Brew Times Two: New Menomonie-based breweries to get hopping this fall
This fall, two new breweries will open in Menomonie, each offering its own spin on beer and barroom fun.
Ryan Verdon is converting the old Menomonie Railroad Station, 621 Fourth St. W, into a beer and hang-out venue slated to open in late October, while Jonathan Christiansen refinishes the interior of the former Dennis’ Auto Service, 624 Main St. E, for an earlier October launch.
Verdon is a lifelong Menomonie resident with more than a decade of brewing experience. He worked for Rush River Brewing for several years while he pursued a degree in food science at UW-Stout. In 2014, he assisted with the opening of Real Deal Brewery. Moved by his desire for an independent lifestyle and the oft-repeated community wish that the railroad station be repurposed, he bought the century-old building to house Brewery Nonic and began renovations in February.
The beer is number one, but the place, the people, and a lot of those intangible things are what make the experience really valuable. – Ryan Verdon, Brewery Nonic
Brewery Nonic will focus on English beers, which are lower in alcohol but offer full, rich flavor profiles. “I like beer,” Verdon said. “I want to be able to have more than one and still make it home.” He intends to work with local farmers to craft his beverages, and has plans to partner with 52 Bakery to offer tasty breads and pretzels. He will also invite food trucks to provide meals to bargoers on a regular basis.
The former railroad station is spacious, with high ceilings and a covered outdoor space. Verdon has worked to preserve elements of the building’s historic design, repurposing sections of wainscoting to decorate the bar, and freshening the paint using original colors.
“The beer is number one, but the place, the people, and a lot of those intangible things are what make the experience really valuable,” he said.
Zymurgy, Christiansen’s brewery, is taking a more modern approach both in atmosphere and brewing style. Christiansen, who attended the Siebel Institute (a brewing school in Chicago) and helped open two breweries over the course of his career, plans to take a “fly by the seat of his pants” approach, exploring flavors ranging from Belgian beers to honied weisses made with local ingredients.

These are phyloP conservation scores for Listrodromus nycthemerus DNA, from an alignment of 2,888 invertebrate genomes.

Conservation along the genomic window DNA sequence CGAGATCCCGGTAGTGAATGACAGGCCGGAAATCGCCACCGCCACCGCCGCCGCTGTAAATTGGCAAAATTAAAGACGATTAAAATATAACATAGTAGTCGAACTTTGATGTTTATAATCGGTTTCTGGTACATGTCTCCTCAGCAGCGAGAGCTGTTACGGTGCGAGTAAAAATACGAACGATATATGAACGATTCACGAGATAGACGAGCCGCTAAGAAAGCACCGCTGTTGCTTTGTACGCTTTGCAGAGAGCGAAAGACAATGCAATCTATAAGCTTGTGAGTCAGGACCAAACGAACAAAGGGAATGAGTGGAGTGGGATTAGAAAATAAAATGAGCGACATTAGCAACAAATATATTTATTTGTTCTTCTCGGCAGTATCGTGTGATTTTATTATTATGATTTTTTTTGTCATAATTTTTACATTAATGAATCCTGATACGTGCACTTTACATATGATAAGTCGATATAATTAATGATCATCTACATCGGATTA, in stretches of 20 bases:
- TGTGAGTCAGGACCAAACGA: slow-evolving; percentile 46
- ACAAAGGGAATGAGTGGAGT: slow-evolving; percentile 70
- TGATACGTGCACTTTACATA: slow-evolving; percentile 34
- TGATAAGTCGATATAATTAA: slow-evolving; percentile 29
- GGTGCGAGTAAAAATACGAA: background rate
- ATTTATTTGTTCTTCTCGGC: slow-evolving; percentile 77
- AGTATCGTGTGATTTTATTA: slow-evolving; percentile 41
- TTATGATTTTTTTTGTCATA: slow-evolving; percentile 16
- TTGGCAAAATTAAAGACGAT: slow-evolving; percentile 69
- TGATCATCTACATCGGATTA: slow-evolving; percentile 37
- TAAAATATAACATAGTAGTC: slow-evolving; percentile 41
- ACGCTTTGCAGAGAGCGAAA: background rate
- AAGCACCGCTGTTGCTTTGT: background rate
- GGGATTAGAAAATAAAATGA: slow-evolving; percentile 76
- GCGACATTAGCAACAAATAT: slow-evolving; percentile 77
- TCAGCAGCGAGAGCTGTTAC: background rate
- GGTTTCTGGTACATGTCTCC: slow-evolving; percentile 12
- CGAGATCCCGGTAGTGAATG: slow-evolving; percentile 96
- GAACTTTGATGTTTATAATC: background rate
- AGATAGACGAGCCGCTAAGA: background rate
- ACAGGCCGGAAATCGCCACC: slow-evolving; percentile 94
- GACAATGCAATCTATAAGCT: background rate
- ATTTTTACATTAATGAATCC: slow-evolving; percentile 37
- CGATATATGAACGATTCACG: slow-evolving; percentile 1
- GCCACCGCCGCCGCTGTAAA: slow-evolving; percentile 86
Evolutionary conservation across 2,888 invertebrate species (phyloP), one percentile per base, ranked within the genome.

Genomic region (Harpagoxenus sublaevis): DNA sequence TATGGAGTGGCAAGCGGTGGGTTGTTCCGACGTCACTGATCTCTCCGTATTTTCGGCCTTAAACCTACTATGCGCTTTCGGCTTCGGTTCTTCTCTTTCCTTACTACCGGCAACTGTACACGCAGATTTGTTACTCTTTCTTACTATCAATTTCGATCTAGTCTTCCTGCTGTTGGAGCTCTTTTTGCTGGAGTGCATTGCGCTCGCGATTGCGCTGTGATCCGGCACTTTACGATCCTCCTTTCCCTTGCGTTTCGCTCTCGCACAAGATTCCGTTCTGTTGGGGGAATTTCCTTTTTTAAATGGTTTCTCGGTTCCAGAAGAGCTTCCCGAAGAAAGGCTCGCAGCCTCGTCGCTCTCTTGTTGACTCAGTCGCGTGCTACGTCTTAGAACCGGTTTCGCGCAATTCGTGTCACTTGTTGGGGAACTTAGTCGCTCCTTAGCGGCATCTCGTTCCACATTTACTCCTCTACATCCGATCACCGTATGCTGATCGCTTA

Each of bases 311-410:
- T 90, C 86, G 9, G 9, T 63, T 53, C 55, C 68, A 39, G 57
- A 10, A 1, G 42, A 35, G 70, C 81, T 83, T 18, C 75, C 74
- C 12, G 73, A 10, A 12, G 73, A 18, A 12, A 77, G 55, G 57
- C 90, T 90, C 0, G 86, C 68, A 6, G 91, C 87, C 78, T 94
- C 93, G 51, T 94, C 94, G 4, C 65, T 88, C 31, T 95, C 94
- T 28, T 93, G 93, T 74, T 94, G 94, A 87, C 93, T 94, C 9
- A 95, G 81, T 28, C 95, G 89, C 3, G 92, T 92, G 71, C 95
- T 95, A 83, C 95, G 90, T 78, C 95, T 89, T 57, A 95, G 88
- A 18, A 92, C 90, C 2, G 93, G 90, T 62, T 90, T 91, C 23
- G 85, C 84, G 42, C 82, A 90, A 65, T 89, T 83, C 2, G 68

With 15 taps ready to pour behind the raw-edge bartop, Christiansen plans to offer a range of his own brews, a few guest taps, and ginger ale and kombucha. Crowlers (fillable beer cans) will also be available. Eventually, he plans to work with Chelsea Rickert to offer a range of fermented foods that will complement the beverage selection.
Christiansen opted to keep the shop’s teal and white metal-panel walls, a fun contrast to the wood-grain counter and tabletops. Barstools in red and yellow add a pop to the design. Two televisions will be used to show Wisconsin sports and live-streamed concerts. In time, Christiansen intends to offer brewing classes, add a stage for live performances, and host a bier garden in the large parking lot.
Christiansen and Verdon, good friends since Christiansen moved to Menomonie in 2010, have leaned on each others’ experience during the process of opening their ventures. They discussed their brewing techniques, renovation challenges, and many other details of becoming independent business owners over the years it took to reach this point.
“For most cities in the brewing industry, it’s ‘the more, the merrier,’ ” Christiansen said of the pair of breweries opening on such a similar timeline. “If you want to come to Menomonie and do breweries, now you have three of them,” he added, referring to Lucette Brewing Co., which opened in 2010. Each location offers something a little different, he said.
“One of the other things that got me into beer is the sense of community,” Verdon said. “If somebody is just starting to get into craft beer and they go to Zymurgy, and have a great experience there, then they’re more likely to come over here to us, too. We want to keep challenging each other, and keep each other on our game, and that helps all of us.”